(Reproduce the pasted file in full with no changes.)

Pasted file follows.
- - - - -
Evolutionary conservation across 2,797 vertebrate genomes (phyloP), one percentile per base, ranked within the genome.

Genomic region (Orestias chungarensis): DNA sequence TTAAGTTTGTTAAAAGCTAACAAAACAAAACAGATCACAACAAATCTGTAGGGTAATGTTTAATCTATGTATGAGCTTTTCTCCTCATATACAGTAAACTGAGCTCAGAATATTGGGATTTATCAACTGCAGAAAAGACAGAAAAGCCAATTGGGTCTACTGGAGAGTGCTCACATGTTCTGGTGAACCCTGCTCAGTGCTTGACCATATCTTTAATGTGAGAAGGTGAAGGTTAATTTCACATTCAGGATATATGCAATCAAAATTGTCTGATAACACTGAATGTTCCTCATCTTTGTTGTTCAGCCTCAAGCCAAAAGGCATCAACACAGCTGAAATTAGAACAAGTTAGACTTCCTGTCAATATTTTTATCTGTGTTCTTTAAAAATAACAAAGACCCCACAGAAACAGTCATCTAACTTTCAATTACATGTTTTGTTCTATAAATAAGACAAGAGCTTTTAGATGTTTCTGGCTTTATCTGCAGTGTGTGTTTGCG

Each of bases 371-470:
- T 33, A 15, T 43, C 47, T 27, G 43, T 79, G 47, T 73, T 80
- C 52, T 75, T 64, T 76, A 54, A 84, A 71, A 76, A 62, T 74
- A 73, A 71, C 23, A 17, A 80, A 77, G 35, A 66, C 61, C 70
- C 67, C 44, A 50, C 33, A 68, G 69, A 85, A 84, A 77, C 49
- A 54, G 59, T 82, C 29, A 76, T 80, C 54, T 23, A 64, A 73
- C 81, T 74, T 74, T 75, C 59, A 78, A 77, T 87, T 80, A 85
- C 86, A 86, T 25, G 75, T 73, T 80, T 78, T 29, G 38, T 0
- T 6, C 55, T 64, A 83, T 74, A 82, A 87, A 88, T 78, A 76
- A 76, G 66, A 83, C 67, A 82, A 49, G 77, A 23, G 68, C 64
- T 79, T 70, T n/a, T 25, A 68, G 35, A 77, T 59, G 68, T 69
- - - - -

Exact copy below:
Evolutionary conservation across 2,797 vertebrate genomes (phyloP), one percentile per base, ranked within the genome.

Genomic region (Orestias chungarensis): DNA sequence TTAAGTTTGTTAAAAGCTAACAAAACAAAACAGATCACAACAAATCTGTAGGGTAATGTTTAATCTATGTATGAGCTTTTCTCCTCATATACAGTAAACTGAGCTCAGAATATTGGGATTTATCAACTGCAGAAAAGACAGAAAAGCCAATTGGGTCTACTGGAGAGTGCTCACATGTTCTGGTGAACCCTGCTCAGTGCTTGACCATATCTTTAATGTGAGAAGGTGAAGGTTAATTTCACATTCAGGATATATGCAATCAAAATTGTCTGATAACACTGAATGTTCCTCATCTTTGTTGTTCAGCCTCAAGCCAAAAGGCATCAACACAGCTGAAATTAGAACAAGTTAGACTTCCTGTCAATATTTTTATCTGTGTTCTTTAAAAATAACAAAGACCCCACAGAAACAGTCATCTAACTTTCAATTACATGTTTTGTTCTATAAATAAGACAAGAGCTTTTAGATGTTTCTGGCTTTATCTGCAGTGTGTGTTTGCG

Each of bases 371-470:
- T 33, A 15, T 43, C 47, T 27, G 43, T 79, G 47, T 73, T 80
- C 52, T 75, T 64, T 76, A 54, A 84, A 71, A 76, A 62, T 74
- A 73, A 71, C 23, A 17, A 80, A 77, G 35, A 66, C 61, C 70
- C 67, C 44, A 50, C 33, A 68, G 69, A 85, A 84, A 77, C 49
- A 54, G 59, T 82, C 29, A 76, T 80, C 54, T 23, A 64, A 73
- C 81, T 74, T 74, T 75, C 59, A 78, A 77, T 87, T 80, A 85
- C 86, A 86, T 25, G 75, T 73, T 80, T 78, T 29, G 38, T 0
- T 6, C 55, T 64, A 83, T 74, A 82, A 87, A 88, T 78, A 76
- A 76, G 66, A 83, C 67, A 82, A 49, G 77, A 23, G 68, C 64
- T 79, T 70, T n/a, T 25, A 68, G 35, A 77, T 59, G 68, T 69